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Welcome to Omnidawn Blog’s first NWF Review Feature. In future features you will find reviews of recent books of fiction that reflect “new wave fabulist; fabulist; speculative; nonrealist fiction” tendencies.

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The Gone Away World
by Nick Harkaway
Review by Trevor Calvert

Reminiscent, at least tonally, of Stanley Kubrick’s film Dr.Strangelove, Nick Harkaway’s The Gone Away World is an intriguing and timely addition to the symphony of contemporary fantastic and fabulist fiction. While most neo-fabulist writing is voiced more with magical-realist and fantastic tones, Harkaway’s first novel plays more with the science fiction genre; yet, labeling Harkaway’s first novel as science fiction is erroneously reductive.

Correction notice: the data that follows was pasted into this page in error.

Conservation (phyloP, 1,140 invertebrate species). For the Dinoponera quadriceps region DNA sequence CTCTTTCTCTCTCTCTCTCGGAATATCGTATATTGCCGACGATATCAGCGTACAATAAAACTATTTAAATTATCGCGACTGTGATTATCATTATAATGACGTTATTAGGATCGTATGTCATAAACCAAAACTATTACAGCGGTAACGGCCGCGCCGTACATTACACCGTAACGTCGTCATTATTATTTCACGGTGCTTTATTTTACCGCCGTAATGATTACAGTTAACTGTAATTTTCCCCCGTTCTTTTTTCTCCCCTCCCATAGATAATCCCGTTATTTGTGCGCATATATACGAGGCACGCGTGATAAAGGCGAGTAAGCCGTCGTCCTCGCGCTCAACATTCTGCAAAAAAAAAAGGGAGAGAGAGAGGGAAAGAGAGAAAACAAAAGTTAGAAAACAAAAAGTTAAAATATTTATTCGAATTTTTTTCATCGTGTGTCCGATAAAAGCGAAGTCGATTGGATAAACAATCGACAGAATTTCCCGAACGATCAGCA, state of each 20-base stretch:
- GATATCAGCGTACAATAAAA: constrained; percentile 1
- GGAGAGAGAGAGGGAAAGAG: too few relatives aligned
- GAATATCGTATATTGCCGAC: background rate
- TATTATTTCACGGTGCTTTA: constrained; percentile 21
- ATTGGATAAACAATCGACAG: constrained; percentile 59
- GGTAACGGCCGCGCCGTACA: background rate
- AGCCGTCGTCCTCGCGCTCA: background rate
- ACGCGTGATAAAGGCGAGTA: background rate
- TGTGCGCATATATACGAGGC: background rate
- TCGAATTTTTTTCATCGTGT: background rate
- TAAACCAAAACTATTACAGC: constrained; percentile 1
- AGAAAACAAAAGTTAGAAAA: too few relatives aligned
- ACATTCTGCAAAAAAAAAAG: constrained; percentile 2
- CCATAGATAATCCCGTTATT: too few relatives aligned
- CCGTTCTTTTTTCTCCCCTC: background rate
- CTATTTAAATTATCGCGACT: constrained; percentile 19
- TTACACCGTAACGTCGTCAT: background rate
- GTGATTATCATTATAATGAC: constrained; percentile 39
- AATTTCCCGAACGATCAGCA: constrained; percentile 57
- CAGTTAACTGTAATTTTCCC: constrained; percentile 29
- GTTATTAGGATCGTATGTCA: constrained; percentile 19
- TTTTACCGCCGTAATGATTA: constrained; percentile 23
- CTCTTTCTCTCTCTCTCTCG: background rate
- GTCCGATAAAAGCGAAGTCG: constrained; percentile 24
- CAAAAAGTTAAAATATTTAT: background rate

The Gone Away World thrusts the reader into a world where something-bad-has-happened, and as readers we are not quite sure what, or even if this is meant to be our world—all we know is the Jorgamund Pipe, as its namesake implies, now winds its way around the globe, maintaining reality. But before we can figure this out, our nameless narrator skips back in his past to a world we do understand—our own—and begins from there.

The narrative follows the protagonist as he grows up in suburban England, learns Kung Fu, finds love, discovers some facility with politics, and is maneuvered into a job with military intelligence. Far from buying into militarism, the protagonist at best has a bitter and problematic view of his employers. Indeed, introducing a militant element (and the novel hinges on this) allows Harkaway to make insightful criticisms of the military complex and the sort of worldview that maintains it. Really, nothing overtly unreal happens until chapter six—wherein the narrative hits a second stride and wades into the realm of the fantastic.